Nearly everything at Google has an acronym. Machine learning, the artificial intelligence method for processing reams of data, currently all the rage across Google, is just “ML” inside the company.
On Wednesday, Google presented its newly assertive push for the enterprise, hosting its inaugural cloud developer conference in San Francisco. Naturally, ML was involved. In fact, Google unveiled a handful of new offerings that, in essence, pour ML all over the cloud.
“I’ve become convinced that there’s a new architecture emerging,” an exuberant Eric Schmidt, chairman of Google parent Alphabet, said from the stage. “This platform is not the end; it’s the bottom. There’s something above it. And that something is machine learning.”
It’s a bold, if vague, statement — but one that underscores how Alphabet writ large sees its future. On the cloud side, Google’s intent is that machine intelligent features can distinguish its platform from those of larger rivals Amazon and Microsoft. Specifically, Google expanded its open source AI tool, TensorFlow, to its cloud platform and pitched a package of AI-infused APIs for enterprise customers. Those include Google’s computer systems for translating languages, recognizing speech and scanning an image (say, a cat) and detailing it immediately (this is the type of cat).
A few practical non-cat business applications were mentioned — a partner, Wix, builds websites more efficiently with visual recognition. But Jeff Dean, Google’s machine learning guru, specified that the bigger impact is allowing businesses to deploy Google’s advanced data-churning methods on their own models. “They can take their data and actually build insight,” he said on Wednesday.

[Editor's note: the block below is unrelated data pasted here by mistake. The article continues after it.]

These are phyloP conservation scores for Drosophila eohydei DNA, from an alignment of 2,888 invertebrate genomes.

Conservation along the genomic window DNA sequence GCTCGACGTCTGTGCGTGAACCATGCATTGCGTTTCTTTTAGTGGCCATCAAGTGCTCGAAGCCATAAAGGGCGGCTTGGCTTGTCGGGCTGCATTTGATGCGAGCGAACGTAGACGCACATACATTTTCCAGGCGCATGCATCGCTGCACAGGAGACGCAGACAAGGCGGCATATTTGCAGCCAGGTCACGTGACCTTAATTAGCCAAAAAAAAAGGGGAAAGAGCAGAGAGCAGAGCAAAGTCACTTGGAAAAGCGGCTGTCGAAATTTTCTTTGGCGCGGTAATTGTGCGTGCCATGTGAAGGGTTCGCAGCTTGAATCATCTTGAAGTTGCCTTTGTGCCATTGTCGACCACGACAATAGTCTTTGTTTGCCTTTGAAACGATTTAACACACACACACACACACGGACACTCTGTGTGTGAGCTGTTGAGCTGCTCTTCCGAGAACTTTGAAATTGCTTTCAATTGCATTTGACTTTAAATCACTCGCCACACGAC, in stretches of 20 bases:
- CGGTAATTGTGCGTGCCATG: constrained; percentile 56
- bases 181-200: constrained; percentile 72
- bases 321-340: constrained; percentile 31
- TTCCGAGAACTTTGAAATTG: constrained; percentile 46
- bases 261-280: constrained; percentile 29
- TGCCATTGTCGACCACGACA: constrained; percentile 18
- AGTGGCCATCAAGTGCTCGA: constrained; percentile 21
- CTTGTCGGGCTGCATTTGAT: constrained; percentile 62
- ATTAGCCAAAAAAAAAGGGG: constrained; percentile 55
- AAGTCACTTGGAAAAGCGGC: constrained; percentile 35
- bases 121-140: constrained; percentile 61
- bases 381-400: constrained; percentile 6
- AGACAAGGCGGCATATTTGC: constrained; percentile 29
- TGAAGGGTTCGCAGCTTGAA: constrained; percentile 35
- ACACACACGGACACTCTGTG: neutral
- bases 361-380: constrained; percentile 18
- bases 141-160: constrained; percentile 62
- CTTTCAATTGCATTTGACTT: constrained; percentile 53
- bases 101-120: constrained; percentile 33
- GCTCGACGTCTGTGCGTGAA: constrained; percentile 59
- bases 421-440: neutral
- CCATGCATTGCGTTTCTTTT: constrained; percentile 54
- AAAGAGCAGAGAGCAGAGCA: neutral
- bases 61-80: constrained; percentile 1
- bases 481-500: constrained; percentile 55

That’s the pitch: If your business picks Google for the cloud, you get Google’s best smarts thrown in.
Diane Greene, Google’s new enterprise honcho, cited machine learning along with security as the two pillars behind her strategy. “If your
customer competitor is embracing machine learning, it’d be prudent for you to embrace it too,” she told the audience.
It’s true that machine learning is spreading across enterprises. Amazon and Microsoft are working on it too, and likely injecting it in their cloud offering. Google may be ahead on the tech here, but it’s not clear if it alone is a compelling asset for Google’s cloud. For big enterprises, which Google wants, moving data to the cloud (or moving from one cloud to another) is expensive. And they tend to care about other tailored features, security and customer service over machine learning capabilities.
Google focused on Coca-Cola, Spotify and Disney as big customers during the event, but did not mention any newcomers (although Netflix appeared on a list thrown up during the event). No customers onstage discussed if they had switched over from Amazon Web Services, the market leader.
Increasingly, companies rely on more than one cloud service. That plays to Google’s strength as it pushes uphill from third place. The quieter, yet more interesting, announcement from the day was a tool called Stackdriver. It’s a dashboard tool for customers that use both Google’s and Amazon’s cloud.
This article originally appeared on Recode.net.